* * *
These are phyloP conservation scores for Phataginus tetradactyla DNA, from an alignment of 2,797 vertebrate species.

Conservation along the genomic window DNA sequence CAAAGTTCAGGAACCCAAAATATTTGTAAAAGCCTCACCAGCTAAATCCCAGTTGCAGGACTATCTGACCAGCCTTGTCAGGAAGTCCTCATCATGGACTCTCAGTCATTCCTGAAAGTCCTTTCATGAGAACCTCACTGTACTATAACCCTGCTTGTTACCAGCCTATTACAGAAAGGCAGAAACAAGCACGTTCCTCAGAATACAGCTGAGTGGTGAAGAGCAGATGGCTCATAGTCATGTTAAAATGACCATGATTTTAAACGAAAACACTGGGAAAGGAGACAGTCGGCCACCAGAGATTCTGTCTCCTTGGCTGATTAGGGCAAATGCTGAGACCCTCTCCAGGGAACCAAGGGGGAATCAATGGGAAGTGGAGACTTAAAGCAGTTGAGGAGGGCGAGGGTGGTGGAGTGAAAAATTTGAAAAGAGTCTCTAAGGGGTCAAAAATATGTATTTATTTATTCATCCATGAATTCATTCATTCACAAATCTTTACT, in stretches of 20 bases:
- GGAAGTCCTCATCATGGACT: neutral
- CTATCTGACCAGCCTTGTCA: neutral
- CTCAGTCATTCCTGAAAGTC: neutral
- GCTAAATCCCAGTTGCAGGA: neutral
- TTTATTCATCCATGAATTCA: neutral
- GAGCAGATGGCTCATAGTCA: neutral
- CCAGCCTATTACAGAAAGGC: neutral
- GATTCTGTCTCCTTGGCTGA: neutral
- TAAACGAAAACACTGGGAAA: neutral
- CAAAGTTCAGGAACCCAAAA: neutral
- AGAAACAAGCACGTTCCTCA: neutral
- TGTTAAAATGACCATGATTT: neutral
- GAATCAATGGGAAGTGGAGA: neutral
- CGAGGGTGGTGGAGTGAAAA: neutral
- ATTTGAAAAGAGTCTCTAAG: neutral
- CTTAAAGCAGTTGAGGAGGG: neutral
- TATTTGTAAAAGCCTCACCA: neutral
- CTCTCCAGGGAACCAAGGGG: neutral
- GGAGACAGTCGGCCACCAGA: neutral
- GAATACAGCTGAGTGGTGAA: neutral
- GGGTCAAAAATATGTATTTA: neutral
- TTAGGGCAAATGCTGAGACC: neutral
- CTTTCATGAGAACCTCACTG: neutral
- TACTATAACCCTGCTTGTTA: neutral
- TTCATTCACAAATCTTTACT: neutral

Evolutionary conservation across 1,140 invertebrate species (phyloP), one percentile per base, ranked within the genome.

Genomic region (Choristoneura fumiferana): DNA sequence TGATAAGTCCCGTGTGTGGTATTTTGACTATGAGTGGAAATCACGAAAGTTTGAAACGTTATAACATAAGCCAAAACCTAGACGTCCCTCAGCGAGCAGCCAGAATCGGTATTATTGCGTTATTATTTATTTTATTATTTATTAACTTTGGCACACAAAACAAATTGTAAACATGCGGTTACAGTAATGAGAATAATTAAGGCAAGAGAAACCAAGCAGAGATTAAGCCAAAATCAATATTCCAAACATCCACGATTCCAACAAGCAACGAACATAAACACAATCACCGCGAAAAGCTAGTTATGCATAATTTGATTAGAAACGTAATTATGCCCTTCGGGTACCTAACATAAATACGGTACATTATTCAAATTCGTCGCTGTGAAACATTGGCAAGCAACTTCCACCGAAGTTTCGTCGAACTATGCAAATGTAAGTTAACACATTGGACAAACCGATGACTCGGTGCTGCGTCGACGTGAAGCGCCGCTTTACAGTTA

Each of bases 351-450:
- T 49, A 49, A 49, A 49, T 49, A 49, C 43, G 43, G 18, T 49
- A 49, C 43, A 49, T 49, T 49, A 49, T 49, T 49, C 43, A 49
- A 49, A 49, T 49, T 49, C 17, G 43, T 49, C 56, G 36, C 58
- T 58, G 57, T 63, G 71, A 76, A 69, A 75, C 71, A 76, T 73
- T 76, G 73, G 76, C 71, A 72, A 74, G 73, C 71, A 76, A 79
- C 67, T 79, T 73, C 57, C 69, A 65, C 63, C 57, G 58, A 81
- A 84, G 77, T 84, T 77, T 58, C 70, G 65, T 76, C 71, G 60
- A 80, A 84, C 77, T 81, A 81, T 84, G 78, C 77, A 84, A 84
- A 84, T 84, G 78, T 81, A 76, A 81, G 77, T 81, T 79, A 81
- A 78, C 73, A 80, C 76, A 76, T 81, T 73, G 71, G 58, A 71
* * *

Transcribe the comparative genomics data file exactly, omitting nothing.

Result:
These are phyloP conservation scores for Phataginus tetradactyla DNA, from an alignment of 2,797 vertebrate species.

Conservation along the genomic window DNA sequence CAAAGTTCAGGAACCCAAAATATTTGTAAAAGCCTCACCAGCTAAATCCCAGTTGCAGGACTATCTGACCAGCCTTGTCAGGAAGTCCTCATCATGGACTCTCAGTCATTCCTGAAAGTCCTTTCATGAGAACCTCACTGTACTATAACCCTGCTTGTTACCAGCCTATTACAGAAAGGCAGAAACAAGCACGTTCCTCAGAATACAGCTGAGTGGTGAAGAGCAGATGGCTCATAGTCATGTTAAAATGACCATGATTTTAAACGAAAACACTGGGAAAGGAGACAGTCGGCCACCAGAGATTCTGTCTCCTTGGCTGATTAGGGCAAATGCTGAGACCCTCTCCAGGGAACCAAGGGGGAATCAATGGGAAGTGGAGACTTAAAGCAGTTGAGGAGGGCGAGGGTGGTGGAGTGAAAAATTTGAAAAGAGTCTCTAAGGGGTCAAAAATATGTATTTATTTATTCATCCATGAATTCATTCATTCACAAATCTTTACT, in stretches of 20 bases:
- GGAAGTCCTCATCATGGACT: neutral
- CTATCTGACCAGCCTTGTCA: neutral
- CTCAGTCATTCCTGAAAGTC: neutral
- GCTAAATCCCAGTTGCAGGA: neutral
- TTTATTCATCCATGAATTCA: neutral
- GAGCAGATGGCTCATAGTCA: neutral
- CCAGCCTATTACAGAAAGGC: neutral
- GATTCTGTCTCCTTGGCTGA: neutral
- TAAACGAAAACACTGGGAAA: neutral
- CAAAGTTCAGGAACCCAAAA: neutral
- AGAAACAAGCACGTTCCTCA: neutral
- TGTTAAAATGACCATGATTT: neutral
- GAATCAATGGGAAGTGGAGA: neutral
- CGAGGGTGGTGGAGTGAAAA: neutral
- ATTTGAAAAGAGTCTCTAAG: neutral
- CTTAAAGCAGTTGAGGAGGG: neutral
- TATTTGTAAAAGCCTCACCA: neutral
- CTCTCCAGGGAACCAAGGGG: neutral
- GGAGACAGTCGGCCACCAGA: neutral
- GAATACAGCTGAGTGGTGAA: neutral
- GGGTCAAAAATATGTATTTA: neutral
- TTAGGGCAAATGCTGAGACC: neutral
- CTTTCATGAGAACCTCACTG: neutral
- TACTATAACCCTGCTTGTTA: neutral
- TTCATTCACAAATCTTTACT: neutral

Evolutionary conservation across 1,140 invertebrate species (phyloP), one percentile per base, ranked within the genome.

Genomic region (Choristoneura fumiferana): DNA sequence TGATAAGTCCCGTGTGTGGTATTTTGACTATGAGTGGAAATCACGAAAGTTTGAAACGTTATAACATAAGCCAAAACCTAGACGTCCCTCAGCGAGCAGCCAGAATCGGTATTATTGCGTTATTATTTATTTTATTATTTATTAACTTTGGCACACAAAACAAATTGTAAACATGCGGTTACAGTAATGAGAATAATTAAGGCAAGAGAAACCAAGCAGAGATTAAGCCAAAATCAATATTCCAAACATCCACGATTCCAACAAGCAACGAACATAAACACAATCACCGCGAAAAGCTAGTTATGCATAATTTGATTAGAAACGTAATTATGCCCTTCGGGTACCTAACATAAATACGGTACATTATTCAAATTCGTCGCTGTGAAACATTGGCAAGCAACTTCCACCGAAGTTTCGTCGAACTATGCAAATGTAAGTTAACACATTGGACAAACCGATGACTCGGTGCTGCGTCGACGTGAAGCGCCGCTTTACAGTTA

Each of bases 351-450:
- T 49, A 49, A 49, A 49, T 49, A 49, C 43, G 43, G 18, T 49
- A 49, C 43, A 49, T 49, T 49, A 49, T 49, T 49, C 43, A 49
- A 49, A 49, T 49, T 49, C 17, G 43, T 49, C 56, G 36, C 58
- T 58, G 57, T 63, G 71, A 76, A 69, A 75, C 71, A 76, T 73
- T 76, G 73, G 76, C 71, A 72, A 74, G 73, C 71, A 76, A 79
- C 67, T 79, T 73, C 57, C 69, A 65, C 63, C 57, G 58, A 81
- A 84, G 77, T 84, T 77, T 58, C 70, G 65, T 76, C 71, G 60
- A 80, A 84, C 77, T 81, A 81, T 84, G 78, C 77, A 84, A 84
- A 84, T 84, G 78, T 81, A 76, A 81, G 77, T 81, T 79, A 81
- A 78, C 73, A 80, C 76, A 76, T 81, T 73, G 71, G 58, A 71